Subject: Mathematical Probability Query From: Fmaj7 Date: 09 Oct 00  05:38 PM I've tried looking elsewhere without succees, and felt sure that there might be someone here who could help. Hope you don't mind me asking this. I remember hearing / reading that in a group of (I think) 23 people, there is a more than 50% chance that two of the group will share the same birthday. Absurd as it sounds on first glance, the maths make it quite clear. Unfortunately, I've forgotten the maths. If anyone could explain or point me to a site that explains, I'd be most grateful. Thanks Fmaj7 
Subject: RE: BS: Mathematical Probability Query From: Liz the Squeak Date: 09 Oct 00  05:40 PM Well one way to check it is to see the birthday threads here! I share my birthday with another catter, if there are 21 others out there, then the odds are pretty good.... LTS 
Subject: RE: BS: Mathematical Probability Query From: GUEST,Ed Pellow Date: 09 Oct 00  05:44 PM Try looking here All is explained. I love elegant maths Ed 
Subject: RE: BS: Mathematical Probability Query From: Mrs.Duck Date: 10 Oct 00  04:35 PM I enjoyed that!! 
Subject: RE: BS: Mathematical Probability Query From: Ed Pellow Date: 10 Oct 00  04:50 PM I love this problem, and the fact that with 55+ people, it's nigh on certain that at least 2 people will share the same birthday. Does anyone know any other probability problems which initially seem counter intuitive? Ed

Subject: RE: BS: Mathematical Probability Query From: Mark Clark Date: 10 Oct 00  05:04 PM A racing team is preparing their car for a race. It's a one mile track and they want to observe it's performance in a test. They tell the driver he must drive around the track once and maintain an average speed of 60 MPH. During the first half of the lap the car has some problems and, when he is half way around the circuit, the driver realizes he's only averaged 30 MPH. What speed must the driver now average for the remainder of the track in order to average 60 MPH for the entire circuit? Have fun,  Mark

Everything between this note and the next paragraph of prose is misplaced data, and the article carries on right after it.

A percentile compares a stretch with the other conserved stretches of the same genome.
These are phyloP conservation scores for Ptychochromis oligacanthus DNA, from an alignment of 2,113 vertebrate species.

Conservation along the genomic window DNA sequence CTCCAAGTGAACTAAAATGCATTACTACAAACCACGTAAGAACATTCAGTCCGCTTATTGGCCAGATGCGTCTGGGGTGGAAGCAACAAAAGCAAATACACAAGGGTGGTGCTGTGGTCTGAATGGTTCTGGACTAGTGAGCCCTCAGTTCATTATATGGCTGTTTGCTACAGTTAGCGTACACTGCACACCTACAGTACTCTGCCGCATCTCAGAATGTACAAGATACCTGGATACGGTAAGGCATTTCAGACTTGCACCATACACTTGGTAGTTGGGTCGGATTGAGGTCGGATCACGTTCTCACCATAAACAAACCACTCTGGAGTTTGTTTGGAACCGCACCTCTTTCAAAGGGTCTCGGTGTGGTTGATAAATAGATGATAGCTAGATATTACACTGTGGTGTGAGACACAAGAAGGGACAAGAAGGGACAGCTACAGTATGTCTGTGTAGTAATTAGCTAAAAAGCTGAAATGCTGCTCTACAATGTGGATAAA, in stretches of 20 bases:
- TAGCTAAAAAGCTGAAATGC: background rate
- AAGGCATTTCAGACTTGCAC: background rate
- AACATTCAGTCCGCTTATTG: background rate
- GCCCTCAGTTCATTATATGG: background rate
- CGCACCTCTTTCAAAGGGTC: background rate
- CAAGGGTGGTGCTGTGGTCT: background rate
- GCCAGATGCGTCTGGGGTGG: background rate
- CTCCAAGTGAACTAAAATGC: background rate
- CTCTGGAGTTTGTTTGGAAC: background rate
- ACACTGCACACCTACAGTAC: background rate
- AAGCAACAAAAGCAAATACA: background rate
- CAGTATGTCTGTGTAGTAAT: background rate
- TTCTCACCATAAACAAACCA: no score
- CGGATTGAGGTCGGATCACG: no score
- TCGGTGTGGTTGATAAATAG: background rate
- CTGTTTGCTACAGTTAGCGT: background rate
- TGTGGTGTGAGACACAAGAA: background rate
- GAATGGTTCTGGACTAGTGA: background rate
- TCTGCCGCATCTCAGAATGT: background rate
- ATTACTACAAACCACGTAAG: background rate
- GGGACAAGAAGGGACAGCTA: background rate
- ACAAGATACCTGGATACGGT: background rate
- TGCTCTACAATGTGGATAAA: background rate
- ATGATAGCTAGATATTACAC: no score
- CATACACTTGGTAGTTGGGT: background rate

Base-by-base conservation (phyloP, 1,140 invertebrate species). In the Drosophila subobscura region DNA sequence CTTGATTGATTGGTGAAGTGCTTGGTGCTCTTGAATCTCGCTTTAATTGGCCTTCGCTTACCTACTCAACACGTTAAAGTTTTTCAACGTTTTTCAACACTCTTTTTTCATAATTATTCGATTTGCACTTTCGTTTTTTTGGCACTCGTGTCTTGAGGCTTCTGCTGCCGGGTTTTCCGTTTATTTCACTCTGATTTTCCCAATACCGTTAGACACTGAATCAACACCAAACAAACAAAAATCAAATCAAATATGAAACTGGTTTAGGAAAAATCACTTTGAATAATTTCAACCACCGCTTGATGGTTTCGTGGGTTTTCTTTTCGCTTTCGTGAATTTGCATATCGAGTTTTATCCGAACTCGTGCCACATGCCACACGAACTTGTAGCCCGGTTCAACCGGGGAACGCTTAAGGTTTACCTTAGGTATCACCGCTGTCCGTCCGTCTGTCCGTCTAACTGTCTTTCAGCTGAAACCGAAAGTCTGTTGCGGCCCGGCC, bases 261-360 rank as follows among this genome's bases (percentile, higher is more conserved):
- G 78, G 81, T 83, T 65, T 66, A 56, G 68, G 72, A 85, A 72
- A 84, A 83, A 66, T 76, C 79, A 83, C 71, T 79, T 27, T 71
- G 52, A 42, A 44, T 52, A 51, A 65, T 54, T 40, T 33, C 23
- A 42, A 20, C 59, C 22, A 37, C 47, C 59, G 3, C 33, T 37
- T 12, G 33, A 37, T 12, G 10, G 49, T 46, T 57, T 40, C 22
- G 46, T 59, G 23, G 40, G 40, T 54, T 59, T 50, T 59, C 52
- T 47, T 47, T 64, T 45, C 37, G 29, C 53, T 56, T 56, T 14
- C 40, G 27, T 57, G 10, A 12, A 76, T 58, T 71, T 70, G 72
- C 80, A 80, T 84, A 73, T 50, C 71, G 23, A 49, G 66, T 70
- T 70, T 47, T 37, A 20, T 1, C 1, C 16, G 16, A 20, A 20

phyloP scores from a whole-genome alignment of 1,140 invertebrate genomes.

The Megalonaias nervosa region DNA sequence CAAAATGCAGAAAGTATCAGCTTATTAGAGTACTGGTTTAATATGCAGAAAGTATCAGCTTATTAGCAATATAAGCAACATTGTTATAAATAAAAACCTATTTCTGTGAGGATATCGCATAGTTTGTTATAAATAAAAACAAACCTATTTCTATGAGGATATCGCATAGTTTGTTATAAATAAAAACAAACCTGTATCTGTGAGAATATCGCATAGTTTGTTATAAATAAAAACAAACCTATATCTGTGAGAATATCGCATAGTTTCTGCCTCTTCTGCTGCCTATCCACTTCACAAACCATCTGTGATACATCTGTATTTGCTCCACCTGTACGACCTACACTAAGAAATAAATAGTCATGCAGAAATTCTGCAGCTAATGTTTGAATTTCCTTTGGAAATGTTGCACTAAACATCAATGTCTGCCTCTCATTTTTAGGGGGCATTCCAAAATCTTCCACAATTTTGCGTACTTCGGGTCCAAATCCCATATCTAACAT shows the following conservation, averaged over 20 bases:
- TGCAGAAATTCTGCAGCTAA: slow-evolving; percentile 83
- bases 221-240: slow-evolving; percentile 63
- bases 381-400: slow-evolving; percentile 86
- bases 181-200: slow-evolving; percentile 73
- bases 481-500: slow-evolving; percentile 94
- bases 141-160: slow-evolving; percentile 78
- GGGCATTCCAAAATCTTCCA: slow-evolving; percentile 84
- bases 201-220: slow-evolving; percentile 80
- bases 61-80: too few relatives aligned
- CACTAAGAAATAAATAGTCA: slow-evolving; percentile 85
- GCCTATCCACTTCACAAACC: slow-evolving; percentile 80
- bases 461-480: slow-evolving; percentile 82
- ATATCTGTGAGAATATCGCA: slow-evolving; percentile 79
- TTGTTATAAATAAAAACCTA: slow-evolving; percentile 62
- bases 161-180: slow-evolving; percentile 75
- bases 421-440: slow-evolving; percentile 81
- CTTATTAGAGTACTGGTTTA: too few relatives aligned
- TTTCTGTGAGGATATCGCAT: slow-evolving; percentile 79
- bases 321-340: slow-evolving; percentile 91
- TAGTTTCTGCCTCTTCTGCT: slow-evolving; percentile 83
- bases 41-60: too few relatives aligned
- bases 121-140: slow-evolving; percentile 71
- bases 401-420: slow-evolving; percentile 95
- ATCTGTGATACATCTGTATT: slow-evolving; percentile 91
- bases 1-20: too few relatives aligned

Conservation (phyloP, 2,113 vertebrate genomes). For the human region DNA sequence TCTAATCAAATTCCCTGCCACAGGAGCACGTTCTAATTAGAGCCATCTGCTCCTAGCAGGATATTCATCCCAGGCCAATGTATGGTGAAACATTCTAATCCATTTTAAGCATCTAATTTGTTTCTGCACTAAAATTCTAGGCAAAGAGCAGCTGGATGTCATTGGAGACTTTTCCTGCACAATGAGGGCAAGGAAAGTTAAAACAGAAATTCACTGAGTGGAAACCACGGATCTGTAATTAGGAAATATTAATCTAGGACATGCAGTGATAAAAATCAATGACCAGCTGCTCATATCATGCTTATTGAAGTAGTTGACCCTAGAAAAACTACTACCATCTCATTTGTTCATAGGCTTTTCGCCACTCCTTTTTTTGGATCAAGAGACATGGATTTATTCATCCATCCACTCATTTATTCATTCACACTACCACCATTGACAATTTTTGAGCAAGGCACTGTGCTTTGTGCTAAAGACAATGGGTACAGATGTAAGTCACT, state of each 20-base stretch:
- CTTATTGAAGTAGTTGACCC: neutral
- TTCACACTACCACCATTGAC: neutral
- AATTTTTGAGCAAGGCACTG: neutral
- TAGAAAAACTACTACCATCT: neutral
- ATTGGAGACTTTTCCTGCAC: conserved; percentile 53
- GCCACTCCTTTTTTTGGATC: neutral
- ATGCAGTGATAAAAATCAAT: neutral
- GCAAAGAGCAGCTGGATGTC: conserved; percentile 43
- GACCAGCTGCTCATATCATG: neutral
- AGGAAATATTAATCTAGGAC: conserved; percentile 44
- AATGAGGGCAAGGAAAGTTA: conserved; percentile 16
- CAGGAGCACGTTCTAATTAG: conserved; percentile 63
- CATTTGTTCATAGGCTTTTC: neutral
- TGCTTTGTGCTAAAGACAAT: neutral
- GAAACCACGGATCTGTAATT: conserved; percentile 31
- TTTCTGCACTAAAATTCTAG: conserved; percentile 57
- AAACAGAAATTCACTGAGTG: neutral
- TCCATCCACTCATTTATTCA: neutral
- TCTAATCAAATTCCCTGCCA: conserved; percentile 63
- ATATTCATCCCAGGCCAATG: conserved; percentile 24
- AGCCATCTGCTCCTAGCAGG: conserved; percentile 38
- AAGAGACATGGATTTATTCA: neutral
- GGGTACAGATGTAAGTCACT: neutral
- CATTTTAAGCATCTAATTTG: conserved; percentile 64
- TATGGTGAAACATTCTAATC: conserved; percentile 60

Subject: RE: BS: Mathematical Probability Query From: Bert Date: 10 Oct 00  05:13 PM Nice one Mark. I won't spoil it by telling the answer. 
Subject: RE: BS: Mathematical Probability Query From: Jon Freeman Date: 10 Oct 00  06:08 PM By my reckoning, 1/2 a mile at 30 MPH would take him 1 minute but 1 mile at 60 MPH also takes 1 minute so he would have to do the second 1/2 mile in no time at all! Jon 
Subject: RE: BS: Mathematical Probability Query From: Jim the Bart Date: 10 Oct 00  06:36 PM Sorry, Jon. He still has a half mile to make up the difference. I think I know how he'd do it, but I'll wait to see if I'm correct. 
Subject: RE: BS: Mathematical Probability Query From: Jeri Date: 10 Oct 00  06:43 PM Bartholemew, Jon's disgusting ;), but he's right. The guy has to drive the mile in one minute to average 60 MPH. His minute's up. 
Subject: RE: BS: Mathematical Probability Query From: Ed Pellow Date: 10 Oct 00  06:57 PM OK, The driver need to cover 1 mile in one minute. Over the first 30 seconds, he's averaged 30 mph, (which works out at 0.5 miles per minute) Therefore he's covered 0.25 of a mile. He needs to cover 0.75 miles within the next 30 seconds. So he needs to travel at 1.5 miles per minute, which works out at 90 mph. For some reason, (whilst it seems logical) I've got a feeling that my answer is wrong. Ed 
Subject: RE: BS: Mathematical Probability Query From: IvanB Date: 10 Oct 00  07:03 PM No, Ed, he's driven halfway around the circuit (1/2 mile) at 30 mph. Therefore he's used up his whole minute, and Jon's answer is correct. 
Subject: RE: BS: Mathematical Probability Query From: Jon Freeman Date: 10 Oct 00  07:14 PM OK, here is an old one: If a block of cheese weighs 10 pounds plus 1/2 of its weight, how much does it weigh? Jon 
Subject: RE: BS: Mathematical Probability Query From: Ed Pellow Date: 10 Oct 00  07:15 PM Ivan, You are of course right. I hate it when maths is put forward this way, as if to trick people. No wonder so many people don't like it, even though working through the probability of the original question is quite rewarding... Ed 
Subject: RE: BS: Mathematical Probability Query From: Bradypus Date: 10 Oct 00  07:23 PM I remember reading an interesting study on the birthday problem. In a football (soccer) match, there are 23 people on the pitch at kickoff (11 on each side, + the referee). Someone surveyed all the Premier League games on a given Saturday (maybe more than just the one division) and found that in almost exactly half of them two of the people on the pitch shared a birthday ! Bradypus 
Subject: RE: BS: Mathematical Probability Query From: GUEST,Murray MacLeod Date: 10 Oct 00  07:38 PM I remember programming my old Amstrad computer back in the early eighties to work out the birthday probabilities for all numbers from 2 to 367 (obviously if you have 367 people at least two of them MUST share the same birthday, whereas with 366 it is theoretically possible they could all have different birthdays. What was interesting was that at 80 people the computer returned the probability as certainty. Of course it was a Z80 processor, maybe my Pentium would go much further, except you can't program these damned things, nowadays, it was much more fun back with the Apple 48k and the Sinclairs ......... Murray